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Governing the third sector: new technologies, but also new alliances?

Els De Waele (UGent) and Lesley Hustinx (UGent)
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Abstract
Since the end of the twentieth century it is increasingly becoming clear that modern welfare regimes are changing: alternative mentalities and modes of governing welfare are emerging (Jessop, 1999; Rose, 1996). In brief, literature reports on a shift from welfarism to post-welfarism, coming to expression through the emergence of a neoliberal governmentality (Peck & Tickell, 2002; Jessop, 1999, 2002), and interwoven with this, a transition in the mode of governing welfare, identified as a shift from an ‘organized’ welfare mix to a ‘disorganized’ welfare mix (Bode, 2006, 2012; Jessop, 1999, 2002). At the local level, these changes are translated in a new policy agenda which comes down to ‘government through community’ (Rose, 1996, 1999, 2000). Through a double movement of autonomization and responsibilization, the third sector is engaged in its own governance and expected to foster active citizenship (Rose, 1999; Ilcan & Basok, 2004). However, beyond this general diagnosis, little is known about how these tendencies are perceived and enacted as lived experiences by the third sector: do they reconcile with this policy agenda, or do they resist it? Informed by the Foucauldian governmentality perspective, we propose to see these recent policy changes at the local level as new ‘governing technologies’ to realign the third sector with the policy agenda of governing the population (Rose, 1999; Rose & Miller, 2010). Nevertheless, we assume that third sector actors are not mere passive recipients or enactors of this policy, but that they also actively intervene and align with their own stakes (cf. Rose, 1999; Rose & Miller, 2010). Therefore, taking the Flemish third sector (i.e. the third sector of the Dutch-speaking part of Belgium) as a case, and based on evidence obtained through twenty-five in-depth interviews with key representatives of the third sector, we want to gain deeper insight in these new governmental technologies, in what ways they are developed, introduced or imposed to the third sector, and to what extent new alliances are forged and/or resisted by the third sector. More specifically, we want to detangle these complex processes of making governmental technologies work and not work, by looking at two key governing technologies operative in this context, namely ‘responsibilization’ and ‘participation’ (Schinkel & van Houdt, 2010). Bode, I. (2006). Disorganized welfare mixes: voluntary agencies and new governance regimes in Western Europe. Journal of European Social Policy, 16(4): 346-359. Bode, I. (2012). Creeping marketization and post-corporatist governance: the transformation of state-nonprofit relations in continental Europe. In S.D. Phillips & S.R. Smith (Eds.). Governance and regulation in the third sector: international perspectives (pp.115-141). London: Routledge. Ilcan, S. & Basok, T. (2004). Community government: voluntary agencies, social justice, and the responsibilization of citizens. Citizenship Studies, 8(2): 129-144. Jessop, B. (1999). The changing governance of welfare: recent trends in its primary functions, scale, and modes of coordination. Social Policy and Administration, 33(4): 348-359. Jessop, B. (2002). Liberalism, neoliberalism, and urban governance: a state-theoretical perspective. Antipode, 34(3): 452-472. Peck, J. & Tickell, A. (2002). Neoliberalizing space. Antipode, 34(3): 380-404. Rose, N. (1996). The death of the social? Re-figuring the territory of government. Economy and Society, 25(3): 327-356 Rose, N. (1999). Powers of Freedom: reframing political thought. New York: Cambridge University Press. Rose, N. (2000). Community, citizenship, and the third way. American Behavioral Scientist, 43(9): 1395-1411. Schinkel, W. & van Houdt, F. (2010). The double helix of cultural assimilationism and neo-liberalism: citizenship in contemporary governmentality. The British Journal of Sociology, 61(4):696-715.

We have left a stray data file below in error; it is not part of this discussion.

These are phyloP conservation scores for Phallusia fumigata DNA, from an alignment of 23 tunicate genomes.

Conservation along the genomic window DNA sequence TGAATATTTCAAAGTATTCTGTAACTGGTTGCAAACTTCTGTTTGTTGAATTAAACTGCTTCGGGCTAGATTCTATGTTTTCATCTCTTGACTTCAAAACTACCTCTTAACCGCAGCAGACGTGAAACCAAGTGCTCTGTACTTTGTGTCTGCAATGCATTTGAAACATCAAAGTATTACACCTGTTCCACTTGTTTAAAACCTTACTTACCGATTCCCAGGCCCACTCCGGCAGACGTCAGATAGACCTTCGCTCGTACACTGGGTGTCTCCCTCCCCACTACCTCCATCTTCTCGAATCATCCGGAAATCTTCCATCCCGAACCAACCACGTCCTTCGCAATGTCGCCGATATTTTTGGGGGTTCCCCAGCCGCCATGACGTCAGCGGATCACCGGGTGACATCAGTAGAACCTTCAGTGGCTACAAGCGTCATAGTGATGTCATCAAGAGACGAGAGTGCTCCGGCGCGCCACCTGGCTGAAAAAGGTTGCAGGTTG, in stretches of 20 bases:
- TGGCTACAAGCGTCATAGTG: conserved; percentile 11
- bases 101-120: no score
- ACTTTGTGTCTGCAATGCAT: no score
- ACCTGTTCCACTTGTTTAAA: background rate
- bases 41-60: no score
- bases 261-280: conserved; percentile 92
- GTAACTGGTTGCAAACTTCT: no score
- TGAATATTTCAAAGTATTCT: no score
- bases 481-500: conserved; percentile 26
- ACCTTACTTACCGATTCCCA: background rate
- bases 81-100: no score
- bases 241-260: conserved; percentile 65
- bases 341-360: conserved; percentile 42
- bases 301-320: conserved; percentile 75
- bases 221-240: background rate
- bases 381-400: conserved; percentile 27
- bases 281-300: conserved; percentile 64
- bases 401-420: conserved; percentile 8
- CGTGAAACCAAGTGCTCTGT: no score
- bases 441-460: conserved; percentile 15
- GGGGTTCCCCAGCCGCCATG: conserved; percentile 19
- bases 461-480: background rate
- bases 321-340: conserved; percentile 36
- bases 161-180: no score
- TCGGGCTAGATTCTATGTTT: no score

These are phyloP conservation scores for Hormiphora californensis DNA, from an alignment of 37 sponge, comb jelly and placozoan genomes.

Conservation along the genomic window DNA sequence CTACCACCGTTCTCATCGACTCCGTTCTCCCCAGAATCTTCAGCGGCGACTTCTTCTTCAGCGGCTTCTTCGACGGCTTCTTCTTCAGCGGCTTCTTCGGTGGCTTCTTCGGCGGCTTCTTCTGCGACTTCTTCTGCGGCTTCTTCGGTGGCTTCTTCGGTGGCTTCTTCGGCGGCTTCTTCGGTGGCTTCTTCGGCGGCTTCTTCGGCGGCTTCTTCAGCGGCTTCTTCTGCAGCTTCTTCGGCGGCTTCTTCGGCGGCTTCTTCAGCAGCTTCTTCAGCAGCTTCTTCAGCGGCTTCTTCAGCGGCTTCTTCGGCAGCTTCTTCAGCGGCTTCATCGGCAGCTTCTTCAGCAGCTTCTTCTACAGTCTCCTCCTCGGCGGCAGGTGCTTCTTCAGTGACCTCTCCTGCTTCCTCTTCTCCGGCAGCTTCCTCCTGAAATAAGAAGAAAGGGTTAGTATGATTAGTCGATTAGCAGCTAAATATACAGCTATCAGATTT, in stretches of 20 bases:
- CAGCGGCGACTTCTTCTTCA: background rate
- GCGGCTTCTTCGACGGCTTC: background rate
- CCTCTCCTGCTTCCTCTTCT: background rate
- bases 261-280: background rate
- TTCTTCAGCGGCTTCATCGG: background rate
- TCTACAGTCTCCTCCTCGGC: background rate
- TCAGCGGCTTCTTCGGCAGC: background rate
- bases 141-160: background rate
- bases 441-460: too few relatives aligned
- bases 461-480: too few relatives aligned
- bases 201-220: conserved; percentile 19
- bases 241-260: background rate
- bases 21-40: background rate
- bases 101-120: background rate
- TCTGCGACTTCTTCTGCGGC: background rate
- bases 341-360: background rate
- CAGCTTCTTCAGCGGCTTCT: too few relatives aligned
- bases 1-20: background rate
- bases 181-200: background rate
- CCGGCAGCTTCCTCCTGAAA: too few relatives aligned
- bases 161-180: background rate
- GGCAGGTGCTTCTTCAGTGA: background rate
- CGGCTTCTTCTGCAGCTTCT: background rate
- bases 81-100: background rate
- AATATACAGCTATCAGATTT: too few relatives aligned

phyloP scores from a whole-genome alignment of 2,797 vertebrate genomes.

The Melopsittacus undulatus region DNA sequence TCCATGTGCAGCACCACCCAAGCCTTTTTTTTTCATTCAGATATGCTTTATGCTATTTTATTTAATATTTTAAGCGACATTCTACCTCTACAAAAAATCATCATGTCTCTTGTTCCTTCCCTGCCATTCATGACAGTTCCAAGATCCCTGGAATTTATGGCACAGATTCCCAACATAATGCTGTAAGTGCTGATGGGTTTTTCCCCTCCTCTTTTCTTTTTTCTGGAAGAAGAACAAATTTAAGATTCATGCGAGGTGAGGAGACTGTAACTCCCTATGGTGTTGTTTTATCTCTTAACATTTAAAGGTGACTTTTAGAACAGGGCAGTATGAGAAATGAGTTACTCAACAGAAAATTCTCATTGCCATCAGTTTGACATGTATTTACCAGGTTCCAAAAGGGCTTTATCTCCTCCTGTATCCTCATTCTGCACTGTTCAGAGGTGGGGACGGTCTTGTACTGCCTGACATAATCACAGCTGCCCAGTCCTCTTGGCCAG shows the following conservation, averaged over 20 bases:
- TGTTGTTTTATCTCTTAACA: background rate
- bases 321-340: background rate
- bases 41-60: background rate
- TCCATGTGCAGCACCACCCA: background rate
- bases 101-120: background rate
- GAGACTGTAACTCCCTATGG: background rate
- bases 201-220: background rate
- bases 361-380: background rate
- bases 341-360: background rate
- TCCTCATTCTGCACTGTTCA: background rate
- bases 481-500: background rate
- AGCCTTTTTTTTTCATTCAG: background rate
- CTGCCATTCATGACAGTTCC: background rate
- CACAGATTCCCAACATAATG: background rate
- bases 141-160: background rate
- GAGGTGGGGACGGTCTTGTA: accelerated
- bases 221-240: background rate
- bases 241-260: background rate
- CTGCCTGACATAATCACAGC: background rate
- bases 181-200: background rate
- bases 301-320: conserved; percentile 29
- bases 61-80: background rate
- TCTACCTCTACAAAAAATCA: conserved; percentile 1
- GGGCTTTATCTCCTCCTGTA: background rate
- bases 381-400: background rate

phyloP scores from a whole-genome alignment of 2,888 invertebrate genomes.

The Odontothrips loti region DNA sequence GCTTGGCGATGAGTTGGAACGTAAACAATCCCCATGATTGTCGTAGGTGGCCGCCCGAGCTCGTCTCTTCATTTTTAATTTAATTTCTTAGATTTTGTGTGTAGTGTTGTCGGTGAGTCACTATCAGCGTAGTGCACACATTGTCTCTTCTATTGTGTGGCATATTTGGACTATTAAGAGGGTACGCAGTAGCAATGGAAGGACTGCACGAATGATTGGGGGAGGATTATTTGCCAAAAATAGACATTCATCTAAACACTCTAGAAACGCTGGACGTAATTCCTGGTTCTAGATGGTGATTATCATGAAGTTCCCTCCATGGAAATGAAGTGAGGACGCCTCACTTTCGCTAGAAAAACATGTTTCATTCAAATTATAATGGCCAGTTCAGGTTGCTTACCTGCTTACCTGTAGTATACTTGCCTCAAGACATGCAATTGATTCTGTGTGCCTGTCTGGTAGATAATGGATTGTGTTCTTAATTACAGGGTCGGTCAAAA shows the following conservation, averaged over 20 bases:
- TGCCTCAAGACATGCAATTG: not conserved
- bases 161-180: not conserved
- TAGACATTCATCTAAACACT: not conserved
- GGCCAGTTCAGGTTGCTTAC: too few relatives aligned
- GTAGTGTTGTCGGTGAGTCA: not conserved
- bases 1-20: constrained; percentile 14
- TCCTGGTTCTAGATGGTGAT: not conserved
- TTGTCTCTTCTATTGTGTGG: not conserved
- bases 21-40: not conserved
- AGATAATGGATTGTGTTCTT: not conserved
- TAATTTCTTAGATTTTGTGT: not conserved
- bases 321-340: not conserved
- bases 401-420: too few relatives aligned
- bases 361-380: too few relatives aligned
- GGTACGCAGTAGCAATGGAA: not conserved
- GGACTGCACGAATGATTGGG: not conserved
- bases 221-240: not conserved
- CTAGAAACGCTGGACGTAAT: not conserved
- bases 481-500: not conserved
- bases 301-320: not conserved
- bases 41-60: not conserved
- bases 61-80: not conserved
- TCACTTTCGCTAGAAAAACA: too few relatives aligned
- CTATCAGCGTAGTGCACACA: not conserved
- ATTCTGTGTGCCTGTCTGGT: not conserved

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Chicago
De Waele, Els, and Lesley Hustinx. 2014. “Governing the Third Sector: New Technologies, but Also New Alliances?” In IPA Conference, Abstracts.
APA
De Waele, E., & Hustinx, L. (2014). Governing the third sector: new technologies, but also new alliances? IPA Conference, Abstracts. Presented at the IPA Conference.
Vancouver
1.
De Waele E, Hustinx L. Governing the third sector: new technologies, but also new alliances? IPA Conference, Abstracts. 2014.
MLA